The Muppet Show: Season 1
January 29, 2006
For anyone who grew up in the late ‘70s and early ‘80s, The Muppet Show was an integral part of their childhood. Jim Henson’s brainchild was to create a variety show hosted by dogs, frogs and monsters. The result is an ingeniously funny TV show that appealed to both kids and adults.
Kermit the Frog and his gang put on a variety show every week in front of a live audience with a celebrity guest star (featuring the likes of Joel Grey, Peter Ustinov and Vincent Price) thrown into the mix. The show is split up between what happens on stage and the problems that occur behind the scenes as Kermit tries to keep his guest star happy while giving his regular performers enough stage time. The Muppet Show mixes song and dance numbers with comedy sketches that are commented on by two elderly, cranky critics, Statler and Waldorf. Not only are they a source of considerable humour, they are also a nice commentary and pre-emptive strike on critics.
The Muppet Show features an assortment of colourful and memorable characters like Fozzie Bear, an unfunny Vaudeville comedian; Gonzo the Great, a weird vulture type who digs chickens; and, of course, our hero Kermit the Frog, the sweet even-tempered theatre manager who attempts to hold everything together.
There is a clever mix of goofy humour for kids but also some more sophisticated jokes for adults to enjoy, including one sketch that references Charlie Parker and another that features a debate on the validity of Sir Francis Bacon actually writing Shakespeare’s plays. This approach accounts for The Muppet Show’s enduring legacy because the humour works on several levels.
Each Muppet has their own distinctive personality and we watch them evolve over the season. Fozzie is the failed comic who tries his hand at impressions. Kermit is the beleaguered manager who finally loses it when things get too hectic. Miss Piggy is the brash, head-strong diva who starts karate-chopping people who cross her. We care about these Muppets because they are so life-like, right down to their articulated facial features.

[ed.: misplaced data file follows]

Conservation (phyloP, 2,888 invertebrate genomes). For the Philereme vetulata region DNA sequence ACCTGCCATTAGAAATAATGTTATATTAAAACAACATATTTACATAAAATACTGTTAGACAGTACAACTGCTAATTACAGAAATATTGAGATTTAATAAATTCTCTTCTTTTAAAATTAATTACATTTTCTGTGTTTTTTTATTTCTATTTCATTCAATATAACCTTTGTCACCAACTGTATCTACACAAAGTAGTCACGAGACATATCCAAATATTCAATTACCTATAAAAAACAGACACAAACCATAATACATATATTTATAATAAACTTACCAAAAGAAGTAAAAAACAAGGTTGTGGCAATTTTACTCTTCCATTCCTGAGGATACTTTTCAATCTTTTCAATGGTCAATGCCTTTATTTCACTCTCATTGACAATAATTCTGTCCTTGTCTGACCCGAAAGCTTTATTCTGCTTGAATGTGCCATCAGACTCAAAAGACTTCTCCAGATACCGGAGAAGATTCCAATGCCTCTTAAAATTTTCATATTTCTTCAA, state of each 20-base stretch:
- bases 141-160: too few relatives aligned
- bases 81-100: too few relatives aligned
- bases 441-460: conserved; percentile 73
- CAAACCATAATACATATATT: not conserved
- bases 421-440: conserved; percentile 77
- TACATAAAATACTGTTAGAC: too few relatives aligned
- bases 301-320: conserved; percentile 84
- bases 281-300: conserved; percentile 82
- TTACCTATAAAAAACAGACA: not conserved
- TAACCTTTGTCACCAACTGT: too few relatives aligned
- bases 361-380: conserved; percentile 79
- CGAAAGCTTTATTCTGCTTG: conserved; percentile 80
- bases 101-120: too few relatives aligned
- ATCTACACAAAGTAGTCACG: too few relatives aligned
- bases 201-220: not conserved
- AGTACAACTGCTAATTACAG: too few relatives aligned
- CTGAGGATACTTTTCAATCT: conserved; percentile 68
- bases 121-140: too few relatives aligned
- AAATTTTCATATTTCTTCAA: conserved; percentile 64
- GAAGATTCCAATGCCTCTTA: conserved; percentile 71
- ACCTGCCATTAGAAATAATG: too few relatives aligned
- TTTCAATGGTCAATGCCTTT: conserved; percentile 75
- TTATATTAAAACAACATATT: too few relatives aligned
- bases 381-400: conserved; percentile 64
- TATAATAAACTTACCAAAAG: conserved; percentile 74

The third episode features a spot-on parody of Sherlock Holmes with Rowlf the Dog and Miss Piggy engaging in banter that is very much in the same vein as the classic “Veterinarian Hospital” sketch which debuts in this season. Rowlf is definitely one of the most endearing characters on the show, in particular one bit where he performs a wonderful rendition of “Cottleston Pie” (a reference to Winnie the Pooh) showcasing his musical ability in addition to his skill at comedy. This particular performance was originally shown only in the U.K. but did appear on the U.S. LP.
This DVD set features The Muppet Show in its infancy, yet to realize classic routines like “Pigs in Space,” which would appear in season two.
The lack of commentaries and any kind of retrospective documentary is a bit of a disappointment. To fill the void, each episode features a “Muppet Morsels” option that offers bits of trivia, factoids (like the air dates of episodes) and anecdotal information about the crew and characters in the form of subtitled text. This is a good extra that provides insight into many aspects of the show, including historical tidbits.
The fourth disc includes the “Original Pitch Reel” that Henson used to sell the concept of the Muppet Show with a Muppet actually doing the sales pitch and showcasing the show’s clever, self-reflexive humour.
“Season One Promo Gag Reel” involves Kermit being driven to distraction so that he blows his lines in an amusing montage of bloopers.
Finally, there is the “Original Pilot.” Many of the Muppets we know and love are featured but in their embryonic stage. Interestingly, Kermit is not the focal point and Dr. Teeth and his funky band, the Electric Mayhem, are featured prominently.